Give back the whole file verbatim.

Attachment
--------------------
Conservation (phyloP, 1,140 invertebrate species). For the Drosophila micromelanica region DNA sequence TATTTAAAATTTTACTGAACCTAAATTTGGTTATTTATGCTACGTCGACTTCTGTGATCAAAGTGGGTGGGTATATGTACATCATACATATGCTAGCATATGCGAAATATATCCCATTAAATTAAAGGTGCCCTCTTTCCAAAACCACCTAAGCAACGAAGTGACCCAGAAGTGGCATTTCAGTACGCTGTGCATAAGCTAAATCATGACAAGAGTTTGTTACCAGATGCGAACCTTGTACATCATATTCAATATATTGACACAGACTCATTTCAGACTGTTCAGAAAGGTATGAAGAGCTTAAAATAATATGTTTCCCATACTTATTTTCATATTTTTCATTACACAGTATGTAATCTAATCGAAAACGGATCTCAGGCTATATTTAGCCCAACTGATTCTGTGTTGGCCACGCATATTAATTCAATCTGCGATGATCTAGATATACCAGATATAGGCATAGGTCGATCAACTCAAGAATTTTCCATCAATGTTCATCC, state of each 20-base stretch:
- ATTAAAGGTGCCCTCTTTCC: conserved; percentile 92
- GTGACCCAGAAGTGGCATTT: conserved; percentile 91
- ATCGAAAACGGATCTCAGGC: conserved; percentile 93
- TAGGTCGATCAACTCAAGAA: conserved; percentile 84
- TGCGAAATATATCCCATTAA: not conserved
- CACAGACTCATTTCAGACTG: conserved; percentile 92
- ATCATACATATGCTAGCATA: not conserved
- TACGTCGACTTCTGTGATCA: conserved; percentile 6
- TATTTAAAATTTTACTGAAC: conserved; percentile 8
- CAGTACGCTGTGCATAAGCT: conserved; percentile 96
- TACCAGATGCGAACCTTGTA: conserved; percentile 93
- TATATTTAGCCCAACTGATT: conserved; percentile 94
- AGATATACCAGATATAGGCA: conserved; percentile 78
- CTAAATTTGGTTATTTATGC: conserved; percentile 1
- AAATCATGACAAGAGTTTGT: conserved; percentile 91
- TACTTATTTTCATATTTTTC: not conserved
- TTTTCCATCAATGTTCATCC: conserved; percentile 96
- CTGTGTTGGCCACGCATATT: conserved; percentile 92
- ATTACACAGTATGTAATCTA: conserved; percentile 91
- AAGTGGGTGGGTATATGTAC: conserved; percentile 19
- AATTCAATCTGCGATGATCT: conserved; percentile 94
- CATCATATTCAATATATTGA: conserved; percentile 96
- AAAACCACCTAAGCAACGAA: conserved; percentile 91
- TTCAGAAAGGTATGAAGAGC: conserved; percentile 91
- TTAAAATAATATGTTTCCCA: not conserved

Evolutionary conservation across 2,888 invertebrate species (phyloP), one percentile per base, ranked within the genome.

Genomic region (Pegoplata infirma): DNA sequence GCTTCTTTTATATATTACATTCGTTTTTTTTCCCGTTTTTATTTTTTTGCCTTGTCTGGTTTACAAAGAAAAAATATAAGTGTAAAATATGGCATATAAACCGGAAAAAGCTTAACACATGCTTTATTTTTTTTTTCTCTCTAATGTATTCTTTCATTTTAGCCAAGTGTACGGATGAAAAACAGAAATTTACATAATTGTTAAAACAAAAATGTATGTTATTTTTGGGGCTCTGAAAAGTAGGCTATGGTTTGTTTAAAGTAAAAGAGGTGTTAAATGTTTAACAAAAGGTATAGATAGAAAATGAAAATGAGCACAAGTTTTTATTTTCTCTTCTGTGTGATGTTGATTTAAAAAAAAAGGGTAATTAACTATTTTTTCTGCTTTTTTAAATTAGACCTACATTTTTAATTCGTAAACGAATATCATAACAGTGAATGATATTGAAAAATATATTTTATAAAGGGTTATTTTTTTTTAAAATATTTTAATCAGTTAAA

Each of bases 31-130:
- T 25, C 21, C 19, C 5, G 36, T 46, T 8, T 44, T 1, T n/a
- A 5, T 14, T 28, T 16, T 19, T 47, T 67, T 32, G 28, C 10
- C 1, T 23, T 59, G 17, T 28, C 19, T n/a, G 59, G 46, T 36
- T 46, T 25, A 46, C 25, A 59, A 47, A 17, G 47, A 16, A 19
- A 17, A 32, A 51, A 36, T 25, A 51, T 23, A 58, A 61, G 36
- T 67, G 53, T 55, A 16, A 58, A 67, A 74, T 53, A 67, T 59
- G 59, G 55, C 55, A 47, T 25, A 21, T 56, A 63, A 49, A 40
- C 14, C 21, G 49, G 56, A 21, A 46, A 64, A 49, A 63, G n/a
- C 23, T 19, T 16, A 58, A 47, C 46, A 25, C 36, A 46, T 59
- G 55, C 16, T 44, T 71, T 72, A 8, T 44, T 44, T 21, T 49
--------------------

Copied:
Conservation (phyloP, 1,140 invertebrate species). For the Drosophila micromelanica region DNA sequence TATTTAAAATTTTACTGAACCTAAATTTGGTTATTTATGCTACGTCGACTTCTGTGATCAAAGTGGGTGGGTATATGTACATCATACATATGCTAGCATATGCGAAATATATCCCATTAAATTAAAGGTGCCCTCTTTCCAAAACCACCTAAGCAACGAAGTGACCCAGAAGTGGCATTTCAGTACGCTGTGCATAAGCTAAATCATGACAAGAGTTTGTTACCAGATGCGAACCTTGTACATCATATTCAATATATTGACACAGACTCATTTCAGACTGTTCAGAAAGGTATGAAGAGCTTAAAATAATATGTTTCCCATACTTATTTTCATATTTTTCATTACACAGTATGTAATCTAATCGAAAACGGATCTCAGGCTATATTTAGCCCAACTGATTCTGTGTTGGCCACGCATATTAATTCAATCTGCGATGATCTAGATATACCAGATATAGGCATAGGTCGATCAACTCAAGAATTTTCCATCAATGTTCATCC, state of each 20-base stretch:
- ATTAAAGGTGCCCTCTTTCC: conserved; percentile 92
- GTGACCCAGAAGTGGCATTT: conserved; percentile 91
- ATCGAAAACGGATCTCAGGC: conserved; percentile 93
- TAGGTCGATCAACTCAAGAA: conserved; percentile 84
- TGCGAAATATATCCCATTAA: not conserved
- CACAGACTCATTTCAGACTG: conserved; percentile 92
- ATCATACATATGCTAGCATA: not conserved
- TACGTCGACTTCTGTGATCA: conserved; percentile 6
- TATTTAAAATTTTACTGAAC: conserved; percentile 8
- CAGTACGCTGTGCATAAGCT: conserved; percentile 96
- TACCAGATGCGAACCTTGTA: conserved; percentile 93
- TATATTTAGCCCAACTGATT: conserved; percentile 94
- AGATATACCAGATATAGGCA: conserved; percentile 78
- CTAAATTTGGTTATTTATGC: conserved; percentile 1
- AAATCATGACAAGAGTTTGT: conserved; percentile 91
- TACTTATTTTCATATTTTTC: not conserved
- TTTTCCATCAATGTTCATCC: conserved; percentile 96
- CTGTGTTGGCCACGCATATT: conserved; percentile 92
- ATTACACAGTATGTAATCTA: conserved; percentile 91
- AAGTGGGTGGGTATATGTAC: conserved; percentile 19
- AATTCAATCTGCGATGATCT: conserved; percentile 94
- CATCATATTCAATATATTGA: conserved; percentile 96
- AAAACCACCTAAGCAACGAA: conserved; percentile 91
- TTCAGAAAGGTATGAAGAGC: conserved; percentile 91
- TTAAAATAATATGTTTCCCA: not conserved

Evolutionary conservation across 2,888 invertebrate species (phyloP), one percentile per base, ranked within the genome.

Genomic region (Pegoplata infirma): DNA sequence GCTTCTTTTATATATTACATTCGTTTTTTTTCCCGTTTTTATTTTTTTGCCTTGTCTGGTTTACAAAGAAAAAATATAAGTGTAAAATATGGCATATAAACCGGAAAAAGCTTAACACATGCTTTATTTTTTTTTTCTCTCTAATGTATTCTTTCATTTTAGCCAAGTGTACGGATGAAAAACAGAAATTTACATAATTGTTAAAACAAAAATGTATGTTATTTTTGGGGCTCTGAAAAGTAGGCTATGGTTTGTTTAAAGTAAAAGAGGTGTTAAATGTTTAACAAAAGGTATAGATAGAAAATGAAAATGAGCACAAGTTTTTATTTTCTCTTCTGTGTGATGTTGATTTAAAAAAAAAGGGTAATTAACTATTTTTTCTGCTTTTTTAAATTAGACCTACATTTTTAATTCGTAAACGAATATCATAACAGTGAATGATATTGAAAAATATATTTTATAAAGGGTTATTTTTTTTTAAAATATTTTAATCAGTTAAA

Each of bases 31-130:
- T 25, C 21, C 19, C 5, G 36, T 46, T 8, T 44, T 1, T n/a
- A 5, T 14, T 28, T 16, T 19, T 47, T 67, T 32, G 28, C 10
- C 1, T 23, T 59, G 17, T 28, C 19, T n/a, G 59, G 46, T 36
- T 46, T 25, A 46, C 25, A 59, A 47, A 17, G 47, A 16, A 19
- A 17, A 32, A 51, A 36, T 25, A 51, T 23, A 58, A 61, G 36
- T 67, G 53, T 55, A 16, A 58, A 67, A 74, T 53, A 67, T 59
- G 59, G 55, C 55, A 47, T 25, A 21, T 56, A 63, A 49, A 40
- C 14, C 21, G 49, G 56, A 21, A 46, A 64, A 49, A 63, G n/a
- C 23, T 19, T 16, A 58, A 47, C 46, A 25, C 36, A 46, T 59
- G 55, C 16, T 44, T 71, T 72, A 8, T 44, T 44, T 21, T 49